Symposium: SOUTHERN SCENE - Inuit Disenchantment


ndigenous Visual Culture’s annual Fall symposium will draw attention to Inuit artists who live and practice in the "south”

 
DateTuesday, September 15, 2015 - 1:30pm to 3:30pm

Email

<p>rrice@faculty.ocadu.ca</p>

Website

http://www.facebook.com/events/1471874093109467

Location

Open Space Gallery Meeting Room 51 McCaul St 

Indigenous Visual Culture’s annual Fall symposium will draw attention to Inuit artists who live and practice in the "south” as they are forgotten or deleted from the conversation and discourse around Inuit Art and ‘northern’ expectations. Dr. Heather Igloliorte will discuss and introduce the issue and lead a conversation between the panelists including Barry Pottle, Beth Kotierk, Geronimo Inutiq and Britt Gallpen.

Keynote and Moderator:

Heather Igloliorte is a Concordia University Research Chair in Indigenous Art History and Community Engagement and an Assistant Professor of Indigenous art history from Nunatsiavut, Labrador, who resides in Montreal. Heather's teaching and research interests center on Inuit and other Native North American visual and material culture, circumpolar art studies, performance and new media art, the global exhibition of Indigenous arts and culture, and issues of colonization, sovereignty, resistance, resilience and resurgence. 

Panelists:

Beth Kotierk was born in Iqaluit, Nunavut and grew up in Ottawa. She studied Sculpture and Installation and Indigenous Visual Culture at OCAD University. In 2009, she was awarded the inaugural Norval Morriseau Fine Arts Bursary. Today her work is multi-disciplinary ranging from performance, video, painting to design.

Barry Pottle is an emerging Inuk artist from Nunatsiavut in Labrador (Rigolet), now living in Ottawa. He has worked in and with the Ontario Aboriginal arts community for many years. He believes that the concept of Urban Inuit is relatively new and for the most part unexplored (compared to other Urban Aboriginal groups in Canada). As an emerging artist, he is trying give voice and reality to this concept. 

Geronimo Inutiq considers himself amongst other things a self-taught and independent electronic & electro-acoustic musician, and multi-media artist. Having been exposed to strong traditional Inuit cultural elements in his youth, as well as the exciting worlds of modern art, and broadcast & media. Through close members of his kin, he has been able to weave those reference points into his practice.

Britt Gallpen is a critic and emerging curator based in Toronto, Canada. She is currently completing an M.A. in Art History at York University, specializing in contemporary Canadian art and curatorial studies. Her current project includes the Arctic Noise Project. http://www.arcticnoiseproject.com/

Image: Idle No More by Barry Pottle
 

DateTuesday, September 15, 2015 - 1:30pm to 3:30pm

Email

rrice@faculty.ocadu.ca

Website

http://www.facebook.com/events/1471874093109467

Location

Open Space Gallery Meeting Room 51 McCaul St 

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Tuesday, September 15, 2015 - 1:30pm to 3:30pm

Indigenous Visual Culture’s annual Fall symposium will draw attention to Inuit artists who live and practice in the "south” as they are forgotten or deleted from the conversation and discourse around Inuit Art and ‘northern’ expectations. Dr. Heather Igloliorte will discuss and introduce the issue and lead a conversation between the panelists including Barry Pottle, Beth Kotierk, Geronimo Inutiq and Britt Gallpen.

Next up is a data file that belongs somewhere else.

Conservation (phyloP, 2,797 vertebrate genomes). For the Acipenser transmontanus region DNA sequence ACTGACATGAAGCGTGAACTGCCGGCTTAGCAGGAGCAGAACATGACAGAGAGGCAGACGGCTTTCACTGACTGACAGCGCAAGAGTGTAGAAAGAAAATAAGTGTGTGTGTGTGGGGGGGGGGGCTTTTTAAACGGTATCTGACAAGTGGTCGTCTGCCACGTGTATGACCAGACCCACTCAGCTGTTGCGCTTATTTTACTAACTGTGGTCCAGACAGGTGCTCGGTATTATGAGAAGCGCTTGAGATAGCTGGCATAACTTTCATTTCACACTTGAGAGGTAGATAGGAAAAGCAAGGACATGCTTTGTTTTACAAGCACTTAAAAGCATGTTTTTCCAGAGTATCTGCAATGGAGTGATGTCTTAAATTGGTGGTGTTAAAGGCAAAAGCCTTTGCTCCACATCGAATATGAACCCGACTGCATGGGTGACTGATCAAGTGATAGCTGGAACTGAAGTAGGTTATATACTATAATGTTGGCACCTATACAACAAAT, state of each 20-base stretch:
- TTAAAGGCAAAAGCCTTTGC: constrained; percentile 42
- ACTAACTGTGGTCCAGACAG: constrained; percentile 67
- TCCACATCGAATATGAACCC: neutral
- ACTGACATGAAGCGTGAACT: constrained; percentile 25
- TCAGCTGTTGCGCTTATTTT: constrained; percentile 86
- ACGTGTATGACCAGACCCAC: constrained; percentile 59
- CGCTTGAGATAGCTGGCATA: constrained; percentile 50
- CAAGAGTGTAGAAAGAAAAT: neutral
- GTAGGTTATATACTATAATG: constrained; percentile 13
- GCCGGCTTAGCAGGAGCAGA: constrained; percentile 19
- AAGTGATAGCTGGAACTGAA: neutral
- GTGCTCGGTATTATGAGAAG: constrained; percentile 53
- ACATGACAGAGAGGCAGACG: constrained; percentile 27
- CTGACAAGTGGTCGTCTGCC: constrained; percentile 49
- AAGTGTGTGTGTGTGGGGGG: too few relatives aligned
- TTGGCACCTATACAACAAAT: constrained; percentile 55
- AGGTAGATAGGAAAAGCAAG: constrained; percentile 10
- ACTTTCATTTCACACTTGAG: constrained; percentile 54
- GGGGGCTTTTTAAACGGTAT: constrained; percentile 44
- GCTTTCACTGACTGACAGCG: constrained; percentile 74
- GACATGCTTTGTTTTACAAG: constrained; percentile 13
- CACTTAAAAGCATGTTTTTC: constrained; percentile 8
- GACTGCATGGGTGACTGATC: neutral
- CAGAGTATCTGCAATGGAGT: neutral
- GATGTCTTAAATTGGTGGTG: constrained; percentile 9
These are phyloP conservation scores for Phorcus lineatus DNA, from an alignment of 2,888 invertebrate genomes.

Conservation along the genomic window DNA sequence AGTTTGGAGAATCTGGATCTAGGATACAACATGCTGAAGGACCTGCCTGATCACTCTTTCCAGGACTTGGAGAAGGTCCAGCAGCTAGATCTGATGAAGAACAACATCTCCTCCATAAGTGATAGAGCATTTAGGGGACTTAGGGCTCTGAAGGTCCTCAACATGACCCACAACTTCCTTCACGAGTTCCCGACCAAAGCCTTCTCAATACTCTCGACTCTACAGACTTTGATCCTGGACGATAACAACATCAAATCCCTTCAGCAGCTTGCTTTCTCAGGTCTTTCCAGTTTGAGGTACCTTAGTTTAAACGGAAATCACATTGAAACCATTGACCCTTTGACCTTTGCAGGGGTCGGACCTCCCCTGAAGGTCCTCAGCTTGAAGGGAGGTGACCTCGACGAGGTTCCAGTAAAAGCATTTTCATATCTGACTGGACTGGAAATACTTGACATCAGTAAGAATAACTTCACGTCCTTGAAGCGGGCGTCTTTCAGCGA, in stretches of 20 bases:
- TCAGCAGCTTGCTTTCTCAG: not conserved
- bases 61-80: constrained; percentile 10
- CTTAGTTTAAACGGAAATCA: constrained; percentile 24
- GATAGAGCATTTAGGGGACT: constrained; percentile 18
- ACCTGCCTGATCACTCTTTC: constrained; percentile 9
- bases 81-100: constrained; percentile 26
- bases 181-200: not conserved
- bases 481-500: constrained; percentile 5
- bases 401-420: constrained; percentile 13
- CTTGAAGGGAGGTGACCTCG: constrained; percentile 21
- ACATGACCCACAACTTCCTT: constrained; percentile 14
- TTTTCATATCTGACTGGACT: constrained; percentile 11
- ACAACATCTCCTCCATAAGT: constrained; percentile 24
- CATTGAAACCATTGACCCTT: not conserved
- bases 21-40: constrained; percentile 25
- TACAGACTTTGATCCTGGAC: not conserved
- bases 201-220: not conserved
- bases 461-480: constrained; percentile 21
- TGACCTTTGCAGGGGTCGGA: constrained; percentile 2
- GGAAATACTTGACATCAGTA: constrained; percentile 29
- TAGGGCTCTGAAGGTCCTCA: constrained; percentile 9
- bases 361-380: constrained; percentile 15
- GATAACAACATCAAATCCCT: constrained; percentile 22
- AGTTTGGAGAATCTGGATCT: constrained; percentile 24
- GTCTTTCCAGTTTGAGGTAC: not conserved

Keynote and Moderator:

Heather Igloliorte is a Concordia University Research Chair in Indigenous Art History and Community Engagement and an Assistant Professor of Indigenous art history from Nunatsiavut, Labrador, who resides in Montreal. Heather's teaching and research interests center on Inuit and other Native North American visual and material culture, circumpolar art studies, performance and new media art, the global exhibition of Indigenous arts and culture, and issues of colonization, sovereignty, resistance, resilience and resurgence. 

Panelists:

Beth Kotierk was born in Iqaluit, Nunavut and grew up in Ottawa. She studied Sculpture and Installation and Indigenous Visual Culture at OCAD University. In 2009, she was awarded the inaugural Norval Morriseau Fine Arts Bursary. Today her work is multi-disciplinary ranging from performance, video, painting to design.

Barry Pottle is an emerging Inuk artist from Nunatsiavut in Labrador (Rigolet), now living in Ottawa. He has worked in and with the Ontario Aboriginal arts community for many years. He believes that the concept of Urban Inuit is relatively new and for the most part unexplored (compared to other Urban Aboriginal groups in Canada). As an emerging artist, he is trying give voice and reality to this concept. 

Geronimo Inutiq considers himself amongst other things a self-taught and independent electronic & electro-acoustic musician, and multi-media artist. Having been exposed to strong traditional Inuit cultural elements in his youth, as well as the exciting worlds of modern art, and broadcast & media. Through close members of his kin, he has been able to weave those reference points into his practice.

Britt Gallpen is a critic and emerging curator based in Toronto, Canada. She is currently completing an M.A. in Art History at York University, specializing in contemporary Canadian art and curatorial studies. Her current project includes the Arctic Noise Project. http://www.arcticnoiseproject.com/

Image: Idle No More by Barry Pottle
 

Venue & Address: 
Open Space Gallery Meeting Room 51 McCaul St&nbsp;
Website: 
http://www.facebook.com/events/1471874093109467
Email: 
<p>rrice@faculty.ocadu.ca</p>
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